Finally, the last known guitar player to "get some chicks" because he played guitar actually died before I played my first note. Sad but true....

Have fun and good luck.
 

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I agree with all the postings above.

I've played for 20+ years and can say that some real bargains can be had for used guitars. That is how I got my early 70's era Yamaha 6 and 12 strings. Then I picked up a cheap Charvel for banging around on when traveling. The Charvel can't hold a candle to the either of the Yamahas, but is pretty okay standing on it's own.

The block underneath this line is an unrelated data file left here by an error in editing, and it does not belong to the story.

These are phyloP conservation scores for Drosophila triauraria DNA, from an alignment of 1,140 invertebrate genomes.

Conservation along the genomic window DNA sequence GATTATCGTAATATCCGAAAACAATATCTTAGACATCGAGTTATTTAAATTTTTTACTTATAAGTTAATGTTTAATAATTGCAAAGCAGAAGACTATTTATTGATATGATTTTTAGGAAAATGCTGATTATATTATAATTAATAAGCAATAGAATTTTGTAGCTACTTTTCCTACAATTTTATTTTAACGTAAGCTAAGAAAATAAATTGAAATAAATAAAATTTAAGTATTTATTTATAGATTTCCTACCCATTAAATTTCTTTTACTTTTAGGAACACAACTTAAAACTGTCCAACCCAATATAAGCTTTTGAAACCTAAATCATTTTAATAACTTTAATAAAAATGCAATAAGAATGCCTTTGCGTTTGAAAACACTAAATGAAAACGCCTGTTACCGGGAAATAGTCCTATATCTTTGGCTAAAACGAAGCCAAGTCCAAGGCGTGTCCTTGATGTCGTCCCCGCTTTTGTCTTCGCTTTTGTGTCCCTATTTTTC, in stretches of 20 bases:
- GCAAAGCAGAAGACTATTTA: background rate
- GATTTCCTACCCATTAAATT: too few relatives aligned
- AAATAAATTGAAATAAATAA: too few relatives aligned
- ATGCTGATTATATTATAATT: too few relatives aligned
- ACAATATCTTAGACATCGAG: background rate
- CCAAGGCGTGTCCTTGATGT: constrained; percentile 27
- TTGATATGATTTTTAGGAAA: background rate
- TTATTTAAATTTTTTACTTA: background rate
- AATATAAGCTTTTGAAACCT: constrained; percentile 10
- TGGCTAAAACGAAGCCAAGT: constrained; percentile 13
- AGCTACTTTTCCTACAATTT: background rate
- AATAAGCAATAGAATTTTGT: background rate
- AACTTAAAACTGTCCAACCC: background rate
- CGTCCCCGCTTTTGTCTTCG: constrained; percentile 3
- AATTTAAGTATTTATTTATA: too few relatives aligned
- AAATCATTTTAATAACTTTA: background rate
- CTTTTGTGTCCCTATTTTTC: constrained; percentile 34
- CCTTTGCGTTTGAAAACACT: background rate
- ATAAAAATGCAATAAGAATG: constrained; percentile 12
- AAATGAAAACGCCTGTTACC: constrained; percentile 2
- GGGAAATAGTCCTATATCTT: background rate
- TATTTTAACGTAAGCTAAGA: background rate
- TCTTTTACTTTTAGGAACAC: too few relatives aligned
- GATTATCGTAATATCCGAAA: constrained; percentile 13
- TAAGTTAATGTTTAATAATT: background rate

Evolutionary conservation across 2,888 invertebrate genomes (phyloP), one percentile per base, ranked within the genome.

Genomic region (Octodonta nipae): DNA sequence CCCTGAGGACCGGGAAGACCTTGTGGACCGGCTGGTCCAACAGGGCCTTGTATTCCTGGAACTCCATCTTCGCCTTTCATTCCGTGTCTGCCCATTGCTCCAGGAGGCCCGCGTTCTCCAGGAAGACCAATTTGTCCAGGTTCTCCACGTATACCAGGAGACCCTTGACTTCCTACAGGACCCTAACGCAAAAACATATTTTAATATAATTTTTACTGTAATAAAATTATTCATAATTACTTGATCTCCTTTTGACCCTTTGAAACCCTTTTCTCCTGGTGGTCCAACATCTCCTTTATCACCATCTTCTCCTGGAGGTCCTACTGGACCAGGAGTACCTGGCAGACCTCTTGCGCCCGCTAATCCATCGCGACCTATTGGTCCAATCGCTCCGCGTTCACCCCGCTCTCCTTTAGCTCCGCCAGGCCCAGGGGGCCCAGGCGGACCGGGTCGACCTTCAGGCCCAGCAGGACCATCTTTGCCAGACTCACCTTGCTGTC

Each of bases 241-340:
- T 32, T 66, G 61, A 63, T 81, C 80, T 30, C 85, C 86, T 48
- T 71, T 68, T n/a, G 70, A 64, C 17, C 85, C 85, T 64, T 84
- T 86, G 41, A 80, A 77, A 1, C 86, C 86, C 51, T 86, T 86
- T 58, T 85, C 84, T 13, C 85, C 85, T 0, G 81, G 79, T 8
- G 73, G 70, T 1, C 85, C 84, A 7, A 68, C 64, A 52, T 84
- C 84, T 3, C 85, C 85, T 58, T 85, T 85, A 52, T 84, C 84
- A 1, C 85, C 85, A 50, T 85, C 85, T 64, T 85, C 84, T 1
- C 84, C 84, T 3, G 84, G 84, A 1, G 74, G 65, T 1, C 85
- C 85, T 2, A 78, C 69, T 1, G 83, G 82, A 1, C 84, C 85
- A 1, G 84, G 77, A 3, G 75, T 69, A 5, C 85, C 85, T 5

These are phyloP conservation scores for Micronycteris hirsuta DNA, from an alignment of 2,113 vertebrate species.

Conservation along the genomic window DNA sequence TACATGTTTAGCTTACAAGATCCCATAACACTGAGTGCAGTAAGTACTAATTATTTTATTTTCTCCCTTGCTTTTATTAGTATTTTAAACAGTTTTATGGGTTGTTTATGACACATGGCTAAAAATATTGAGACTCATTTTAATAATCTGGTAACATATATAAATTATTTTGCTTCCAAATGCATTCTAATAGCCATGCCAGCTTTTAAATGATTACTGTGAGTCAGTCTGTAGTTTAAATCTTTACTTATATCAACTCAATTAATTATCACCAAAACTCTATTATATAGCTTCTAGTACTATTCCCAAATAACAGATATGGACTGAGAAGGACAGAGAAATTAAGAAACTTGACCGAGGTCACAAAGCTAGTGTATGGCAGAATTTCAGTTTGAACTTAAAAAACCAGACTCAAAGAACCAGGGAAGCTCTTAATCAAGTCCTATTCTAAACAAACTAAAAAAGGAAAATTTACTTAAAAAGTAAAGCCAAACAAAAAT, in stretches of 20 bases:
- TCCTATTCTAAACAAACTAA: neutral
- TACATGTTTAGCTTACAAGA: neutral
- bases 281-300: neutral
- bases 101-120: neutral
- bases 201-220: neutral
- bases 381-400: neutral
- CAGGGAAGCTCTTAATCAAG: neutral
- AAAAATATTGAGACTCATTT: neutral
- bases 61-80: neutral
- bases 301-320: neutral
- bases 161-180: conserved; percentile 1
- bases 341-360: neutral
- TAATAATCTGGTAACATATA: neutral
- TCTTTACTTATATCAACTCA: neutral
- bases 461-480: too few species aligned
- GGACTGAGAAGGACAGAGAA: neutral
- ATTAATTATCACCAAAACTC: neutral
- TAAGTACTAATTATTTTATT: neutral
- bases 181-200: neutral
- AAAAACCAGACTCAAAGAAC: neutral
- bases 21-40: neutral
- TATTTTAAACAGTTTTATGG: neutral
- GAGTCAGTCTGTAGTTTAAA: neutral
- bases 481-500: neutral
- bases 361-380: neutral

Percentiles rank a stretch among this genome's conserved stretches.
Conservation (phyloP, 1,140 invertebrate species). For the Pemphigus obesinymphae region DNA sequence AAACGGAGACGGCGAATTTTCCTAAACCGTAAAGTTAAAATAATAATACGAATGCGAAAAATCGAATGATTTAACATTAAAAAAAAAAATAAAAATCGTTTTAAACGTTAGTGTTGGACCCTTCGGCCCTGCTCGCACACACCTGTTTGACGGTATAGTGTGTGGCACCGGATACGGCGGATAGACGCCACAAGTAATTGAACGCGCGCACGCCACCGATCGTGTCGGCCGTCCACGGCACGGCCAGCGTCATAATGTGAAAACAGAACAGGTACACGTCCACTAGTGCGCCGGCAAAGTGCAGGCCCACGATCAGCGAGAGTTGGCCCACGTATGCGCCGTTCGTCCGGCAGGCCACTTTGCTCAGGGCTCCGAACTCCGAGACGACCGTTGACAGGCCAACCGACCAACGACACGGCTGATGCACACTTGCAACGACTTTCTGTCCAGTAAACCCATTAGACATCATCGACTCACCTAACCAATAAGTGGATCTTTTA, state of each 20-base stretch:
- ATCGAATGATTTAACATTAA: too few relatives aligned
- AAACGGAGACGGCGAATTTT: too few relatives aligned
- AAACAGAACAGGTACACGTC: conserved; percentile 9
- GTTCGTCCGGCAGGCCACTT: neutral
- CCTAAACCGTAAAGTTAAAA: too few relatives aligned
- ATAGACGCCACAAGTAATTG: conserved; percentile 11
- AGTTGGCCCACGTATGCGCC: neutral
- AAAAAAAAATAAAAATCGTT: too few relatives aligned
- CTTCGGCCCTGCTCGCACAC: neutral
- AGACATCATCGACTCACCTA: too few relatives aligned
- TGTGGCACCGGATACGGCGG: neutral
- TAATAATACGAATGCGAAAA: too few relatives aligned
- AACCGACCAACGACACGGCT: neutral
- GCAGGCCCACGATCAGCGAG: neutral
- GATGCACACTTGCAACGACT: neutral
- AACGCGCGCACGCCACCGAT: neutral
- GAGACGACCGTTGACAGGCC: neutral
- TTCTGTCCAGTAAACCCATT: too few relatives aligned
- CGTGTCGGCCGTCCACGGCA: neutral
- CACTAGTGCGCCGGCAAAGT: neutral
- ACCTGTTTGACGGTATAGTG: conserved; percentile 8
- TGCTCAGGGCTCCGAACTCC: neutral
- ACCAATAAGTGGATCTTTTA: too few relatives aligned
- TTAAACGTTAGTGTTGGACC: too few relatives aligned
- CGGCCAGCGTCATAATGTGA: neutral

I would go around and listen to several styles of music being played, not the brand of guitar being played and see which ones sound pleasant to your ear. A good place to do this is a high traffic music store. There will be a steady stream of people coming to play/test instruments. What to listen for is kinda tricky to pin down to one or a couple of things. The basics are a full even sound when a fingered cord is played. If the highs, mids or lows sound extraordinarily prominent, it would be wise to move on to the next guitar. Some would say a predominance of certain frequencies can be desirable for some kinds of music or simply personal preference. Those are the people that already know what they are looking for. It's advisable to start with a balanced sound then decide for yourself what other things you would like in your next guitar (and there will be more, just like bikes, they multiply-I have 14).